Climate change, natural disasters and pandemics particularly affect countries in Asia and Africa. The agricultural sector is increasingly faced with ever more extreme heat and cold spells followed by heavy rainfall and floods. This has devastating effects on food security, especially for rural populations. Ensuring high-quality seed production adapted to the challenges of climate change is becoming increasingly important and constitutes the foundation of resilient agricultural production.
The role of the seed sector in strengthening the resilience of agricultural production was at the centre of an Expert Panels held as an online platform in mid-January on the occasion of the Global Forum for Food and Agriculture (GFFA) and co-hosted by Deutsche Gesellschaft für internationale Zusammenarbeit (GIZ) GmbH.
Providing healthy and high quality seed for farmers, especially those in the countries of the Global South, and enabling the local production of this seed was an important objective of the German Federal Government, explained Friedrich Wacker, Head of Directorate on EU Affairs, International Cooperation and Fisheries of the German Federal Ministry of Food and Agriculture, on the Expert Panel. Wacker emphasised that secure seed production required a politically friendly environment, which was one reason why German development cooperation was involved in seed development. Here, it was pursuing two goals to be presented at the forum:
- establishing seed banks and seed propagation of landraces in Ethiopia as well as
- supporting the Indian seed sector with expert support from seed research and promoting seed partnerships platforms.
The focus of the German-Ethiopian project in Ethiopia itself was the setting up of a gene bank and supporting smallholder farmers in breeding resilient and certified seed based on landraces, explained Dr Rebeka Gebretsadik Teshome, Senior Seed Expert for the GIZ-led Supporting Sustainable Agricultural Productivity Program in Ethiopia. The project aimed at locally supporting seed production, e.g. by running a programme to train farmers as seed breeders. These farmers had already organised themselves in nine seed production cooperatives and were supplying 11,000 farmers with certified seed, which had resulted in considerably better living standards for breeders and farmers, according to Gebretsadik.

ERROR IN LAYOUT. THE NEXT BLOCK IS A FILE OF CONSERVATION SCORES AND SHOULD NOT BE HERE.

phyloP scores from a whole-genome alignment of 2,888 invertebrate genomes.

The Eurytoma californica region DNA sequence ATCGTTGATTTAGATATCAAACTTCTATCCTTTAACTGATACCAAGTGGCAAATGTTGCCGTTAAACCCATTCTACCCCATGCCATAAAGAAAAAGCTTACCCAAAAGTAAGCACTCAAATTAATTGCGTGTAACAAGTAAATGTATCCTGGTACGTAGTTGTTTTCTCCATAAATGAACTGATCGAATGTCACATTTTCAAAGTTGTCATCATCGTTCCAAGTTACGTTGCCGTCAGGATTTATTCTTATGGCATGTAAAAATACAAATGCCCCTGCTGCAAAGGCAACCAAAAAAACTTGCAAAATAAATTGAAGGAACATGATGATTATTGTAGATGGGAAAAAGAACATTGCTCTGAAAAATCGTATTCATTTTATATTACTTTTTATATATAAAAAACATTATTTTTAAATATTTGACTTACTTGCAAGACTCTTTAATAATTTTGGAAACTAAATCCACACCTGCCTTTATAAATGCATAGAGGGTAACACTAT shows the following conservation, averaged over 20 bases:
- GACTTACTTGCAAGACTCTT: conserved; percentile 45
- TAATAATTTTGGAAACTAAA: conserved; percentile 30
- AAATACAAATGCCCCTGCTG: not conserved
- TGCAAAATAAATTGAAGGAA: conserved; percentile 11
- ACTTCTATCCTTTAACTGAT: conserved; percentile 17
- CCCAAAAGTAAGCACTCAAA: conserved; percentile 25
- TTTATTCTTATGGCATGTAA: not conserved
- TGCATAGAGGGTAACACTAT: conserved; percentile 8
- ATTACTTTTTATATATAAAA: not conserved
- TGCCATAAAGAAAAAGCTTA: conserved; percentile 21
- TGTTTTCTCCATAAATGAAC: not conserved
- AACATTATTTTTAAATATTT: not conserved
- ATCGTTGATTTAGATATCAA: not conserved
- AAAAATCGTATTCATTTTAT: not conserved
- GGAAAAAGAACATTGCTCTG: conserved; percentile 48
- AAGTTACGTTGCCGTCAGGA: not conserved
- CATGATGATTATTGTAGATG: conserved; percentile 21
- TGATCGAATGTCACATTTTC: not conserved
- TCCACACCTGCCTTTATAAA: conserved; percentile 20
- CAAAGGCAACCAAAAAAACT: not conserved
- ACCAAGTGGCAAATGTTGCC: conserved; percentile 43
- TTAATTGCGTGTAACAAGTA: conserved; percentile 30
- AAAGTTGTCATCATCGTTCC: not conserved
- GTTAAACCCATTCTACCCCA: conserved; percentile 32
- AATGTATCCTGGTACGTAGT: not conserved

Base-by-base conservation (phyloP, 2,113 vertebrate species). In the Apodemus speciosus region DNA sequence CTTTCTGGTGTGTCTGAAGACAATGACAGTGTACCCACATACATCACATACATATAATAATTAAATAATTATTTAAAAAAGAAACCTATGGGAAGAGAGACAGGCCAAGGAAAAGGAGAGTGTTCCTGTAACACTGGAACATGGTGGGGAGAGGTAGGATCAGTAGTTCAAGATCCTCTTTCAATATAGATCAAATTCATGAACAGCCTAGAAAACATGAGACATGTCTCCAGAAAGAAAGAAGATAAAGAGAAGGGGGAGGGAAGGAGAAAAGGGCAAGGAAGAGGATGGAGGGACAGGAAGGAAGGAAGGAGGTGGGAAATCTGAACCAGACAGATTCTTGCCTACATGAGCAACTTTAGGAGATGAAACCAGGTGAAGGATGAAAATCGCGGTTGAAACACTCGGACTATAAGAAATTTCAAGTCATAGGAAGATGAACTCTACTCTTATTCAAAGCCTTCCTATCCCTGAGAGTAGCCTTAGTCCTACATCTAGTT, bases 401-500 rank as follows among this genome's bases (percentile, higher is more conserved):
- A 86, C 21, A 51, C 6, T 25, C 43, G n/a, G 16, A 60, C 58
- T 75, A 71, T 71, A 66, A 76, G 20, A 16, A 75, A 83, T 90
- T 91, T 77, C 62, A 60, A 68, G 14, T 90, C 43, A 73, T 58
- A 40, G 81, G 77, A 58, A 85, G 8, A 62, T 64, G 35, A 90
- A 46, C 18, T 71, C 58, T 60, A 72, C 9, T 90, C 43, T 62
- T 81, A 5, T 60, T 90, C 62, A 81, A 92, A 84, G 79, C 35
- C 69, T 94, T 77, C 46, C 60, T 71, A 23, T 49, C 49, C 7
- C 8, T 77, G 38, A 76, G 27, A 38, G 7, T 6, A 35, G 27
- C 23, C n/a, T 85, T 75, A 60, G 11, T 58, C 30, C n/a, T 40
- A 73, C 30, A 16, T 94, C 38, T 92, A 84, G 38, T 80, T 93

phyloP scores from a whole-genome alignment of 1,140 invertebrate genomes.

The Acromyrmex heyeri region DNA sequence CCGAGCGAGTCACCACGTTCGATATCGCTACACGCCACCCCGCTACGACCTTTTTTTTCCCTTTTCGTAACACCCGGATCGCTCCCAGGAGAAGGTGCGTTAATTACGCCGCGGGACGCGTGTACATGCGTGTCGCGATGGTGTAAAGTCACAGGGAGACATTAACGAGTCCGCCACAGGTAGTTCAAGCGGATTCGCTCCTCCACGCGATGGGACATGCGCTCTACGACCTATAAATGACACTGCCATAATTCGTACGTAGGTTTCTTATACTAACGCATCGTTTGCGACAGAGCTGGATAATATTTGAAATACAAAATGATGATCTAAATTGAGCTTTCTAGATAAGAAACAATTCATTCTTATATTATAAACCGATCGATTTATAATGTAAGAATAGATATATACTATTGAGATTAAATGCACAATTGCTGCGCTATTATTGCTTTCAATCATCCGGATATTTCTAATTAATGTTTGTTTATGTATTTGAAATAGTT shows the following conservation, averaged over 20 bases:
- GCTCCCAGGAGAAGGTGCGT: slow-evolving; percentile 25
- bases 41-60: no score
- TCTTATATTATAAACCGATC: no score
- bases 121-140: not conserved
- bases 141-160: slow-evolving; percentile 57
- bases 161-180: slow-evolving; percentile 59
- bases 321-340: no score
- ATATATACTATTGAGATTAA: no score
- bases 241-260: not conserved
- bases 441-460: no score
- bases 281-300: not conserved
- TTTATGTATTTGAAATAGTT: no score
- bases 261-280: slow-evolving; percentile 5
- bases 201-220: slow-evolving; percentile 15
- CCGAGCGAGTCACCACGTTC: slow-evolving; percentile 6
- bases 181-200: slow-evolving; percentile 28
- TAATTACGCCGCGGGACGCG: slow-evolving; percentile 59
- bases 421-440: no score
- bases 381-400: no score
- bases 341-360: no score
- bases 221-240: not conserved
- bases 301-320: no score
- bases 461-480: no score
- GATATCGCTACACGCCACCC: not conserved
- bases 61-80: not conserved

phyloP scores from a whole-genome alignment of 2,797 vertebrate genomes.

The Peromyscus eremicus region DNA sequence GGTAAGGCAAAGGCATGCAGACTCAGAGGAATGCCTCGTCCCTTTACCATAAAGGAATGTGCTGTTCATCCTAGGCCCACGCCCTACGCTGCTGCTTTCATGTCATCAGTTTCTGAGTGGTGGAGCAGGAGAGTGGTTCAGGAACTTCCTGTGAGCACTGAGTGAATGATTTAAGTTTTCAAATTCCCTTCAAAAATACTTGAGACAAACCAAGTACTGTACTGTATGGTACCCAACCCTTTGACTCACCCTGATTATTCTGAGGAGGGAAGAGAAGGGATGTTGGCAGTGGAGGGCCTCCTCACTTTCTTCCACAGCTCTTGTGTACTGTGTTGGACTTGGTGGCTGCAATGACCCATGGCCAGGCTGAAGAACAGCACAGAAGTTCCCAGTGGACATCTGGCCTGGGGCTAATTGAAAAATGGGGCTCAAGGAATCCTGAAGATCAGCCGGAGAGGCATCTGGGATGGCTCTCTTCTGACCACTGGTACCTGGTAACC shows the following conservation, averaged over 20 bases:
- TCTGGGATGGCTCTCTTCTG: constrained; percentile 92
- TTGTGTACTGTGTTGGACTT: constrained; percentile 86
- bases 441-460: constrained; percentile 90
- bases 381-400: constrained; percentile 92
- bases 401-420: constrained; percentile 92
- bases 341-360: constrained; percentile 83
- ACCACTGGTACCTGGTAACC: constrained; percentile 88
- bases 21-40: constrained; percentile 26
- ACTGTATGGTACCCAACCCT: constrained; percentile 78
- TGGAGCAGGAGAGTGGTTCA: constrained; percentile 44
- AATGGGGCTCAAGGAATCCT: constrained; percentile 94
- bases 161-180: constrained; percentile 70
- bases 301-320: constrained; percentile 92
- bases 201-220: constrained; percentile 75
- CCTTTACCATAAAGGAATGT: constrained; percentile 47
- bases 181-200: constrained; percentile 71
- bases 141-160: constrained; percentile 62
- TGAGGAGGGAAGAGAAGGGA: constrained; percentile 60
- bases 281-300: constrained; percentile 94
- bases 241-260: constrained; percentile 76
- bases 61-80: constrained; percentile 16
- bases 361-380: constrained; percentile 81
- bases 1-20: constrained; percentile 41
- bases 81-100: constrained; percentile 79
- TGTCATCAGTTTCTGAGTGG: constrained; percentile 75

In parallel, it was important to improve the national gene bank, which the local plant breeder could make use of.
Ethiopian agriculture was facing considerable challenges, for its growing population demanded an increase in food production, and this was hardly achievable under climate stress, weak infrastructure and its low level of agricultural yield. High quality and stress-tolerant seed was one way to raise productivity, explained Dr Peer Wilde of the German seed breeding company KWS. For this purpose, it was necessary to integrate the farming population into seed production in order to make such seed locally available for agricultural production. KWS has been advising the Ethiopian Institute of Agricultural Research (EIAR) since 2017. The focus was on the development and propagation of regionally adapted and resilient barley and faba bean varieties, Wilde explained.
India’s seed sector can look back on a long history and has existed since the mid-fifties of the past century, as Dr K. Keshavulu, Managing Director of Telangan State Seed Organisation, pointed out, explaining that the seed sector was organised at national Federal State and regional level, with close cooperation among government institutions, science and the private sector.
However, India’s secure supply of agricultural products was increasingly becoming a challenge due to the continually growing population and climate change, Keshavuli told the GFFA expert panel. The availability of high-quality seeds and seedlings, which are adapted to the local environment, was of paramount importance.
Dr Sowmini Sunkara, national project coordinator of the Indo-German Cooperation on the Seed Sector Development, added that German-Indian cooperation focused on establishing seed certification offices and the support of private breeding farms with the aim of producing high quality certified seed which ought to be adapted to the climate conditions in the region. Stress- and drought-tolerant varieties were at the centre of seed breeding targets.
Dieter Rücker of the Federal Association of German Plant Breeders took a look at the European seed sector. Here, he stressed in particular that in Germany and Europe, only certified seed might be used. This ensured that farmers were receiving healthy and clean seed, and that sacks only contained the right variety. And ultimately, Rücker emphasised, this also benefited consumer protection.
He also referred to international seed systems such as the International Seed Federation or the OECD Schemes for the Varietal Certification of Seed. More international partnerships would be required in order to accelerate know-how Transfer, Rücker noted, concluding his deliberations.
Angelika Wilcke, editor, Rural 21, Eschborn, Germany